We all know the value of experimentation. You try something, it fails. You keep trying, and eventually you get a light bulb or a man on the moon. In the meantime, however, you've had a lot of flops and maybe some disasters.
We all know the value of experimentation. You try something, it fails. You keep trying, and eventually you get a light bulb or a man on the moon. In the meantime, however, you’ve had a lot of flops and maybe some disasters.
OK, so how do you experiment with schools? What do you do about the kids who spend three years in one of the experiments that doesn’t work?
That’s one of the questions at the heart of the charter school debate. Charter schools are public schools supported by state dollars that are granted waivers from some of the state’s regulations so they can try different approaches.
Among the success stories are the KIPP Delta schools in Helena and Blytheville. Disadvantaged students attend class there in a regimented environment with a longer school day. They are expected to go to college, and that’s exactly what has happened. But some other charter schools have been flops that didn’t last long.
Charter schools have plenty of advocates, but – and this is a generalization – they’re more of a Republican thing.
Earlier this session, Rep. Mark Biviano, R-Searcy, proposed House Bill 1040, which would have removed the authority for approving charter schools from the State Board of Education, the governor-appointed board that oversees the Department of Education. The board sometimes meets for days to review charter school applications, and some Republicans say it too often says no.
Biviano’s bill would have created a separate, presumably more friendly commission for approving charter schools. It was one of the subjects of a big education reform rally at the Capitol organized by business leaders and featuring a speech by former Florida Gov. Jeb Bush, brother of the former president.
Those rallies tend to feature education reformers and nonschool people saying mostly bad things about public schools. The next day, traditional school advocates held a counter-rally. They were protesting against Biviano’s bill as well as the general direction of education reform being pushed by national conservative groups.
The bill went nowhere, though a far tamer bill by Biviano appears headed to passage. It would give the Department of Education authority to approve charter schools, with the State Board empowered to review those decisions. The department supports it, and traditional school advocates are OK with it. Still, there’s some real distrust now at the Capitol between reformer types and traditional advocates following decades of unity that have led to substantial school improvements.
I wrote in the third paragraph that the benefit of experimentation is one of the questions at the heart of the charter school debate. It’s not the biggest one. The biggest one is the one that really matters in most political issues: How do you distribute a finite amount of resources?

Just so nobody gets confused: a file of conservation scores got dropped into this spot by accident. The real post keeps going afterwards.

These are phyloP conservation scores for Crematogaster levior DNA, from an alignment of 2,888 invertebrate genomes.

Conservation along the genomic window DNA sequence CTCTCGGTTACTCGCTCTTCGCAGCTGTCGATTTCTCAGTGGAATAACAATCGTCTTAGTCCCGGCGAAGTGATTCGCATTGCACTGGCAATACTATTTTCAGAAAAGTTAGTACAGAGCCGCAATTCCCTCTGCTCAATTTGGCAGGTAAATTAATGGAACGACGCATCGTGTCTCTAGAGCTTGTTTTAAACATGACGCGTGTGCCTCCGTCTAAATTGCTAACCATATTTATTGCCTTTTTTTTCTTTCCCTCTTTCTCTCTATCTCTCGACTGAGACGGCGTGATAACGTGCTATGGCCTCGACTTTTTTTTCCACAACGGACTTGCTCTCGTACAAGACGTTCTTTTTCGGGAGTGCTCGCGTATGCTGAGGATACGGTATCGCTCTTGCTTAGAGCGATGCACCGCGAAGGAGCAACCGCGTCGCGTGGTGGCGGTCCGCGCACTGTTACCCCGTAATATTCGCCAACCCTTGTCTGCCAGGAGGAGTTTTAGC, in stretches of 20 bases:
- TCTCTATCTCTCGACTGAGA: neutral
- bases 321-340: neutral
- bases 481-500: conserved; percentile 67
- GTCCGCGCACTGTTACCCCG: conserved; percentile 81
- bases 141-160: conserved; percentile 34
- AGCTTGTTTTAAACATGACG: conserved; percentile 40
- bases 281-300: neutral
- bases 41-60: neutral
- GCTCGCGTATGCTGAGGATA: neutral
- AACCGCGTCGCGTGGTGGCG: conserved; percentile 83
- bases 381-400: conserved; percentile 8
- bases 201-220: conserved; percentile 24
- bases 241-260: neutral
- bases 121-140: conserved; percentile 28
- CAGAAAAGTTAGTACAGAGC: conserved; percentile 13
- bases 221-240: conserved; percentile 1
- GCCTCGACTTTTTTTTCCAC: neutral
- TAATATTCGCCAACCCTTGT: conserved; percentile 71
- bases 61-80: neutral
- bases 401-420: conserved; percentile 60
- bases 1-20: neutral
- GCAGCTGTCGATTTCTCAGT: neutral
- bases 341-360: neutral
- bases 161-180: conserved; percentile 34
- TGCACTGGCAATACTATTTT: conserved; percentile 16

For the foreseeable future, most students will continue to attend traditional, non-charter schools where change comes incrementally and where everyone is served – unlike charter schools, which tend to pick and choose. Traditional schools often do costly and difficult things like teach special ed students or run buses to pick up kids all over the county – again, not really a charter school thing.
So the traditional school advocates are afraid that the big school that does all these hard things will be drained of funding by the snazzy charter school that does all the cool things. They don’t oppose charter schools – how could they given KIPP’s success? But they don’t fully embrace them.
This could be made to work. In 2011, former Rep. Johnnie Roebuck, D-Arkadelphia, spent most of the session working with different groups to create a statewide system where teachers are evaluated and then trained to improve their deficiencies. It’s meant to be prescriptive, but it very definitely sets out a process where bad teachers can get fired.
Roebuck originally was approached with the idea by education reformers whose bill was much tougher than the one eventually proposed. She worked with them and with traditional school advocates to create a compromise everyone could embrace.
It never would have gotten passed had it been preceded by a rally featuring politicians criticizing teachers. Even Roebuck, a longtime teacher-educator with a lot of credibility in the profession, had to walk it painstakingly through the process.
The lesson? You can pass hard, controversial bills, but the important work happens around a table and not behind a podium.
Let’s hope that lesson is learned moving forward. School reformers are right that the state needs more charter schools. Traditional advocates are right that the state should proceed carefully and not harm the other public schools.
Maybe they could spend more time discussing this around a table. There are lots of them in the Capitol.
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Steve Brawner is an independent journalist in Arkansas. His blog — Independent Arkansas — is linked at arkansasnews.com. His e-mail address is email@example.com.